Leyland takes left-right title cut Marlins manager adjusts order in Game 7

Cuban mom of Hernandez arrives

October 27, 1997|By Roch Kubatko | Roch Kubatko,SUN STAFF

MIAMI -- Anticipating heavy use of the Cleveland Indians' bullpen last night, Florida Marlins manager Jim Leyland alternated left-handed and right-handed hitters throughout most of his lineup. And for the first time, Bobby Bonilla was dropped from the cleanup spot, batting sixth between right-handed hitters Moises Alou and Charles Johnson.

"In Game 7, everybody's going to use every pitcher they have," said Leyland, who went left-right except for Edgar Renteria and Gary Sheffield batting second and third. "I tried to stay away from a situation where you could get too right and too left for guys."

The move also was influenced by Bonilla's slump. Limited by a strained hamstring, the former Oriole was batting .167 (4-for-24) with two RBIs and three strikeouts before last night. He also had grounded into three double plays.

"I think he's trying to lift the ball a little bit too much right now, probably because of the leg," Leyland said. "He hit into a couple double plays and I think he's conscious of it. So, get him down and hopefully get him away from that."

Darren Daulton, hitting .467 (7-for-15) with a home run in the Series, batted fourth. "I finally figured it out about 3 o'clock this morning," Leyland said.

No start for Roberts

Bip Roberts, who turns 34 today, was out of the lineup after leaving Game 6 because of flu-like symptoms, depriving the Indians of a natural leadoff hitter. Shortstop Omar Vizquel, who in the fifth inning last night became the ninth player in World Series history to steal two bases in an inning, took Roberts' place atop the order.

Indians manager Mike Hargrove said Roberts was "no better, no worse" than Saturday night.

"I just didn't want to take the chance of Bip having to come out in the second or third inning and wasting a player," Hargrove said.

Sorry, Charlie

Charlie Nagy was disappointed not to start Game 7 for the Indians, losing the assignment to rookie Jaret Wright, but he arrived ready to help any way he could. That was the attitude Hargrove expected from his right-hander, who was 0-1 with a 5.16 ERA in four postseason starts. He had walked 15 in 22 2/3 innings.

"He took it well," Hargrove said. "It was a very difficult decision, and a very difficult thing to talk to anybody about who has any pride in their abilities. This is not a slap in Charlie's face or a comment that we don't have confidence in Charlie. It's just the way we decided to go, and that's the way he took it. Bottom line, I felt that Jaret Wright, on the 26th of October, 1997, gave us a better chance to win than Charlie Nagy."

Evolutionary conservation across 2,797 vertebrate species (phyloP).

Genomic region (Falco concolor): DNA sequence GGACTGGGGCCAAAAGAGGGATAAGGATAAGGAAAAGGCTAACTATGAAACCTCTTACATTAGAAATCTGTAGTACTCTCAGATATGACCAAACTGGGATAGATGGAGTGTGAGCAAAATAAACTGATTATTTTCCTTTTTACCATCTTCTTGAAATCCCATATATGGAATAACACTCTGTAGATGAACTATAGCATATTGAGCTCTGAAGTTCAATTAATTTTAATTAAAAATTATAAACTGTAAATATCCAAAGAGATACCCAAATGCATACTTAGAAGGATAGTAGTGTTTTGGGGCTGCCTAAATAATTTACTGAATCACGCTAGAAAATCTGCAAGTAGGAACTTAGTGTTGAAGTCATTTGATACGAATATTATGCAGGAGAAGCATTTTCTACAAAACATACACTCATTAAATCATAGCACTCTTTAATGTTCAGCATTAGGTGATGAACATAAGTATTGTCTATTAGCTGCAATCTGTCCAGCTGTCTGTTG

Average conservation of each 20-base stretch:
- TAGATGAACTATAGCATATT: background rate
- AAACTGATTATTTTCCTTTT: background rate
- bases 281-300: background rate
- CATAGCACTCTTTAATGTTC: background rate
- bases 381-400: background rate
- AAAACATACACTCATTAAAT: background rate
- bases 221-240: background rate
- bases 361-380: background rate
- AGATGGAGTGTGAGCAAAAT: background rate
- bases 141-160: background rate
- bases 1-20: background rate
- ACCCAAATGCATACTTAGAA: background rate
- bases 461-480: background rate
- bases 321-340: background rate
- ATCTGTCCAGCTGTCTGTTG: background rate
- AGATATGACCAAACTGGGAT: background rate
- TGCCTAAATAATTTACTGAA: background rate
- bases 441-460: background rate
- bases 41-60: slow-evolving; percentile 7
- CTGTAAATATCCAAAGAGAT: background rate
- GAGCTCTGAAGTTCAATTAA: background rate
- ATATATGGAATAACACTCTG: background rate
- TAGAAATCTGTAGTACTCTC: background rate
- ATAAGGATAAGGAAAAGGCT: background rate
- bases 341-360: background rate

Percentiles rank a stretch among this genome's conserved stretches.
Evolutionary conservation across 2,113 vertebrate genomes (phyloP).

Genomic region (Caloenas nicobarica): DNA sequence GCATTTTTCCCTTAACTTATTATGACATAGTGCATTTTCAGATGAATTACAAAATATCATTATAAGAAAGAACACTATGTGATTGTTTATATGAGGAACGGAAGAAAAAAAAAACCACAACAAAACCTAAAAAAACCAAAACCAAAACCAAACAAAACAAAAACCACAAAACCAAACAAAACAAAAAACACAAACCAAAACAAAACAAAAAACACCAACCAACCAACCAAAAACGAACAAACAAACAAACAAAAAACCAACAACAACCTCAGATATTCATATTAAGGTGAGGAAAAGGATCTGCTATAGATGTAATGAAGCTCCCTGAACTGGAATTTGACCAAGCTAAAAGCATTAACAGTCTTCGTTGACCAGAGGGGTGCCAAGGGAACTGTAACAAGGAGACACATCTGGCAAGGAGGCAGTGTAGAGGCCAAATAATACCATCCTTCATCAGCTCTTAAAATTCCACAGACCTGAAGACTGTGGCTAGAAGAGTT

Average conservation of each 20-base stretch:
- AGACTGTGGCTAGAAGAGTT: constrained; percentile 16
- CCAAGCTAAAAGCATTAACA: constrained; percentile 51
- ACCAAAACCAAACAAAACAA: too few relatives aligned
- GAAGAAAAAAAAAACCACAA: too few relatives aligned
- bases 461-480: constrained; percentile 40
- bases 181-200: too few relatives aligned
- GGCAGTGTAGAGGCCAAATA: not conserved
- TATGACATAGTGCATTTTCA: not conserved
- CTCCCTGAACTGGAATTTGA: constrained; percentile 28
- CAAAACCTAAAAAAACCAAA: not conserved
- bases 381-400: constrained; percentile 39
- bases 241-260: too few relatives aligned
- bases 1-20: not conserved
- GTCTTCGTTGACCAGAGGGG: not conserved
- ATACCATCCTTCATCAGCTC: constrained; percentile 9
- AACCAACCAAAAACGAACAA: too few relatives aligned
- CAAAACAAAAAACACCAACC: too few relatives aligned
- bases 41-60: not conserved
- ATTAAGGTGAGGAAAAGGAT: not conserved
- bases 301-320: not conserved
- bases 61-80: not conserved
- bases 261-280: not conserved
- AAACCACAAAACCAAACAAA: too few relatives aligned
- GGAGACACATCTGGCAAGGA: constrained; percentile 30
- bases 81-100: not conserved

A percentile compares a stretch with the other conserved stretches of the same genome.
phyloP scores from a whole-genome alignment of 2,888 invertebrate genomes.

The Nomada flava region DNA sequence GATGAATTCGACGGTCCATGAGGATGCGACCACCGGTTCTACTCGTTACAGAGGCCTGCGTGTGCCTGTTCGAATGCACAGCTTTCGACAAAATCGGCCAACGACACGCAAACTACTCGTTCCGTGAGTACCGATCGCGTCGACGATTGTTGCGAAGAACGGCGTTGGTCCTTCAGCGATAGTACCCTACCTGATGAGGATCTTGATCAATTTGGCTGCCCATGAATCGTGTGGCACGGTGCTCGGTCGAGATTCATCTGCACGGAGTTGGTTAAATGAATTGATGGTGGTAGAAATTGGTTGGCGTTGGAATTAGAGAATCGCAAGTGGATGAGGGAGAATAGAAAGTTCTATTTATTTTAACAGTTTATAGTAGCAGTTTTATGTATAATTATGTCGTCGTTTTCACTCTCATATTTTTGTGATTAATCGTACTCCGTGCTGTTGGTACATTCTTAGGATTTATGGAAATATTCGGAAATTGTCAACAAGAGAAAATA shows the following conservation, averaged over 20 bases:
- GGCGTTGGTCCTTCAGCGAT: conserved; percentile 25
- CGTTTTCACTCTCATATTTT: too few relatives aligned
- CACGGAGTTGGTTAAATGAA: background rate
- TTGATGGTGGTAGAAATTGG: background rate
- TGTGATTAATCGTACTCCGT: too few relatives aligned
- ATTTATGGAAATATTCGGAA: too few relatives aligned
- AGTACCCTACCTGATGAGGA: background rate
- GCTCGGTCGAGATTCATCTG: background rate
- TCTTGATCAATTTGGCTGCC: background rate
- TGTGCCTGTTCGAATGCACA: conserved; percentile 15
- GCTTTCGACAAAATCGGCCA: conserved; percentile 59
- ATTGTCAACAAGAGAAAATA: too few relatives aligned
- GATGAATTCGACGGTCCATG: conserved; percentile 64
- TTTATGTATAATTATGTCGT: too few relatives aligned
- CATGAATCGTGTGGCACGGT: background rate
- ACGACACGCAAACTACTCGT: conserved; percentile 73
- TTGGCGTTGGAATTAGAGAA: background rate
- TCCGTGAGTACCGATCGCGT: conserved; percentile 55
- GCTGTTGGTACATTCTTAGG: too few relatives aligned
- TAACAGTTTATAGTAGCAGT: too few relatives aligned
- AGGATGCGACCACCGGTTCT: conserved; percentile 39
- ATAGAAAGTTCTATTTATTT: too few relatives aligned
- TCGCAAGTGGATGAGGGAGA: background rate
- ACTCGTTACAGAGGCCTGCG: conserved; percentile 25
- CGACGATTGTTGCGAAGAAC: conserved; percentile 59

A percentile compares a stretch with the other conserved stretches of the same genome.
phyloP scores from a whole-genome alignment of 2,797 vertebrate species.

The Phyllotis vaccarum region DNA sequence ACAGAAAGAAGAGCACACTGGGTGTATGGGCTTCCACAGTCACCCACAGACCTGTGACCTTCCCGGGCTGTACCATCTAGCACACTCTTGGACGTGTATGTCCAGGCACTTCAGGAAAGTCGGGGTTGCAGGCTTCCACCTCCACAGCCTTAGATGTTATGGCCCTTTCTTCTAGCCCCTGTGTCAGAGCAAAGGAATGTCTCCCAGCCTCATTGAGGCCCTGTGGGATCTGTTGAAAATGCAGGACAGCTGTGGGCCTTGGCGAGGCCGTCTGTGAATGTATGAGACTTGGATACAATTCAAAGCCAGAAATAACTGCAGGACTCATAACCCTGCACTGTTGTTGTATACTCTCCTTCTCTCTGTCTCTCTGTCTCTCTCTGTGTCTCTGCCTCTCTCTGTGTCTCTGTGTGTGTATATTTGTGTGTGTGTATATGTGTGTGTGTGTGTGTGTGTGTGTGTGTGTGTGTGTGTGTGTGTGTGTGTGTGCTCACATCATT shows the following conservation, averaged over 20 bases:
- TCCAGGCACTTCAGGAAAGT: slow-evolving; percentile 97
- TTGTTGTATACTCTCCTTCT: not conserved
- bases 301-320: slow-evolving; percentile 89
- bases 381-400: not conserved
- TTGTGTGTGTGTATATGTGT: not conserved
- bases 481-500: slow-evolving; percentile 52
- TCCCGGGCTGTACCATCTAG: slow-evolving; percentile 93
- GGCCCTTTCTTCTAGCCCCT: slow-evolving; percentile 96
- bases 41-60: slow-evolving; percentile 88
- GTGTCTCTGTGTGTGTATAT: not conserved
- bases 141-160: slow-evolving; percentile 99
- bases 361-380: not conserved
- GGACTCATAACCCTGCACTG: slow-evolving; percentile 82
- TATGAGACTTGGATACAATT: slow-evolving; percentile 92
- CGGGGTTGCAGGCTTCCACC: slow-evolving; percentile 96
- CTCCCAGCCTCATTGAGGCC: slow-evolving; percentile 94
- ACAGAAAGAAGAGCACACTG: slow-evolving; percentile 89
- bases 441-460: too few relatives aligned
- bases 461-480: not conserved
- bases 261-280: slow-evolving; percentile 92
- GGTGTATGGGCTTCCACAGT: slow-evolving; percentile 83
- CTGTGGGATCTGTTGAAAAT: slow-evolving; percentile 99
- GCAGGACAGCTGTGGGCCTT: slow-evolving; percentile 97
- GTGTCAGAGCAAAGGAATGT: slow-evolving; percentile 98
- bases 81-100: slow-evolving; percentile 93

Wright, at 21 years, 9 months and 27 days of age, was the second-youngest pitcher to start Game 7 in a World Series. Kansas City's Bret Saberhagen was 21 years, 6 months, 16 days when he shut out St. Louis in the 1985 Series.

Wright's start was the fifth for a rookie in this Series, a total exceeded only in the 1912 classic between the Giants and Red Sox, when seven starts were made by first-year players.

Expanded enthusiasm

First baseman Jeff Conine, the last original Marlin on the roster, said the perception of expansion teams probably has changed with Florida's World Series run in only its fifth year of existence. He also admitted his club and the Colorado Rockies aren't "the norm as far as history shows."

What does this mean for baseball's two newest teams, Tampa Bay and Arizona, which begin play next season?

"I think with both situations, with the fan interest and the ownership that they have, they're going to win quickly. They're going to want to win quickly," Conine said.

"Any player that I've talked to is excited about the prospect of playing at either of those places."

Conine said he feared baseball's future in Miami after the strike that canceled the 1994 World Series. The Marlins were less than 2 years old.

"We hadn't really given it a chance to take hold here in South Florida," he said. "We didn't have the benefits of the New York Yankees and Chicago Cubs, who have been around so long and built such a great fan base. But I think they've come back well here."

A tragic memory

Reflecting on his tenure with the Indians, Hargrove admitted the spring training boating accident in 1993 that killed pitchers Steve Olin and Tim Crews "probably stunted my growth as a manager."

"I think I became too concerned with making the players feel good and feel good about themselves, trying to get us back on track. And maybe I felt that players were a lot more fragile than they are mentally, and it took me a while to get out of that," he said.

"It's an experience that I went through that was a very difficult period, and it's become a very private, personal moment now."

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